Assessing the degree of aromaticity in a novel compound has been a much sought after prize, and is the topic of much of Chapter 2 in my book. An interesting approach is described in a recent JACS paper by Williams and Mitchell.1 The interior methyl groups of 1 sit above and below the ring plane of the aromatic dihydropyrene and provide an interesting magnetic probe of the aromaticity; the chemical shift of these methyl groups are δ -4.06ppm, far upfield as they sit in the shielded region above the aromatic plane. Annelation of a benzene ring to give 2 should reduce the ring current, thereby reflecting a reduced aromatic character. In fact, the chemical shifts of the methyls in 2 are δ -1.58 ppm. This relatively large chemical shift difference provides a means for measuring the aromatic influence of other fused rings.



Suppose a different (non-benzene) ring were fused onto 1. Williams and Mitchell examined two such cases 3 and 4 (among others). These two compounds were prepared and studied by 1H NMR and also by B3LYP/6-31G* computations. The optimized structures of 3 and 4 are shown in Figure 1.



The experimental chemical shifts of the interior methyl groups are δ -3.32 ppm. This downfield shift of the methyls relative to their position in 1 reflects some homoaromatic character of the cycloheptatrienyl ring. If we take the difference in the methyl chemical shifts in 1 and 2 to reflect the aromatic character of benzene (2.48 ppm), then the difference in the chemical shifts of 3 and 1 (0.74 ppm) indicates that the cycloheptatrienyl ring has 0.74/2.48*100 = 30% the (homo)aromatic character of benzene! Similarly, the methyl chemical shifts in 4 are δ -3.56 ppm, leading to an estimate of the aromatic character of the tropone ring of 20%.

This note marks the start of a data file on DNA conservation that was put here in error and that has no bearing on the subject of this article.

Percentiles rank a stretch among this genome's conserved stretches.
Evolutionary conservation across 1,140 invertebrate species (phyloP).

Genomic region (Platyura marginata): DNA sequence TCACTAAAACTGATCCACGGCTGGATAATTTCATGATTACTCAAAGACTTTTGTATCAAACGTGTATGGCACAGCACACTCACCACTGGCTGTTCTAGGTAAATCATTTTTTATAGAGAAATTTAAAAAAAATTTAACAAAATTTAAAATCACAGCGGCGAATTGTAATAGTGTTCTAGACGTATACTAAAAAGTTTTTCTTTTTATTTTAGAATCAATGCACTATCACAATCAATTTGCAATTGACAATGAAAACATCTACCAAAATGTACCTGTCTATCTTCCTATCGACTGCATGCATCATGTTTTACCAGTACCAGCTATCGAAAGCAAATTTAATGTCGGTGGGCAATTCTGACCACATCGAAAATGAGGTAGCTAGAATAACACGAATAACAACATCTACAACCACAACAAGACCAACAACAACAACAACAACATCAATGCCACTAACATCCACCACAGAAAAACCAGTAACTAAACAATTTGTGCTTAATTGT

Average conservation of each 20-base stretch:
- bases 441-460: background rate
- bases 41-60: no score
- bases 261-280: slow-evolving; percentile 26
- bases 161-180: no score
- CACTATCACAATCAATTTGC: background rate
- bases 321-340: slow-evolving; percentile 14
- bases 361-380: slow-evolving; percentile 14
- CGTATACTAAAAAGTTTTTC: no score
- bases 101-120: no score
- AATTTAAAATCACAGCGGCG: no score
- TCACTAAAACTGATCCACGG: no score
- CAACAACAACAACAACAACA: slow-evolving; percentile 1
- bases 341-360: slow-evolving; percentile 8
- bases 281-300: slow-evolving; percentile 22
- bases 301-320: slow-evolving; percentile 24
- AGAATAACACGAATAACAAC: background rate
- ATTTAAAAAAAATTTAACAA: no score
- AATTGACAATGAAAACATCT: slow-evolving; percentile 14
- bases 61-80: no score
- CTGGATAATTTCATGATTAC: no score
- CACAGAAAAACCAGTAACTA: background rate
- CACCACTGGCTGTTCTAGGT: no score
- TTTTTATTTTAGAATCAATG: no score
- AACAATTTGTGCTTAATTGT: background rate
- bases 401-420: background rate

Figure 1. B3LYP/6-31G* optimized geometries of 3 and 4.

In using NICS to estimate the aromatic character, they make use of the average value of the NICS in the four rings of the dihydropyrene fragment. The baseline comparison is then in the average NICS value of 1 compared to that in 5, a compound that has a similar geometry but without the aromatic character of the fused benzene ring. This difference is 11.42ppm. The analogous relationship is then 3 with 6 (a NICS difference of 3.81 ppm) and 4 with 7 (a NICS difference of 2.77ppm). This gives an estimate of the (homo)aromatic character of cycloheptatriene of 33% and the aromatic character of tropolone of 24%. This NICS estimates are in great agreement with the experimental values from the proton chemical shifts.





(1) Williams, R. V.; Edwards, W. D.; Zhang, P.; Berg, D. J.; Mitchell, R. H. "Experimental Verification of the Homoaromaticity of 1,3,5-Cycloheptatriene and Evaluation of the Aromaticity of Tropone and the Tropylium Cation by Use of the Dimethyldihydropyrene Probe," J. Am. Chem. Soc. 2012, 134, 16742-16752, DOI: 10.1021/ja306868r.


1: InChI=1S/C26H32/c1-23(2,3)21-13-17-9-11-19-15-22(24(4,5)6)16-20-12-10-18(14-21)25(17,7)26(19,20)8/h9-16H,1-8H3/t25-,26-

2: InChI=1S/C30H34/c1-27(2,3)21-15-19-13-14-20-16-22(28(4,5)6)18-26-24-12-10-9-11-23(24)25(17-21)29(19,7)30(20,26)8/h9-18H,1-8H3/t29-,30-/m1/s1

3: InChI=1S/C33H40/c1-20-13-21(2)15-27-26(14-20)28-18-24(30(3,4)5)16-22-11-12-23-17-25(31(6,7)8)19-29(27)33(23,10)32(22,28)9/h11-12,14-19H,13H2,1-10H3/t32-,33-/m1/s1

4: InChI=1S/C33H38O/c1-19-13-25-26(14-20(2)29(19)34)28-18-24(31(6,7)8)16-22-12-11-21-15-23(30(3,4)5)17-27(25)32(21,9)33(22,28)10/h11-18H,1-10H3/t32-,33-/m1/s1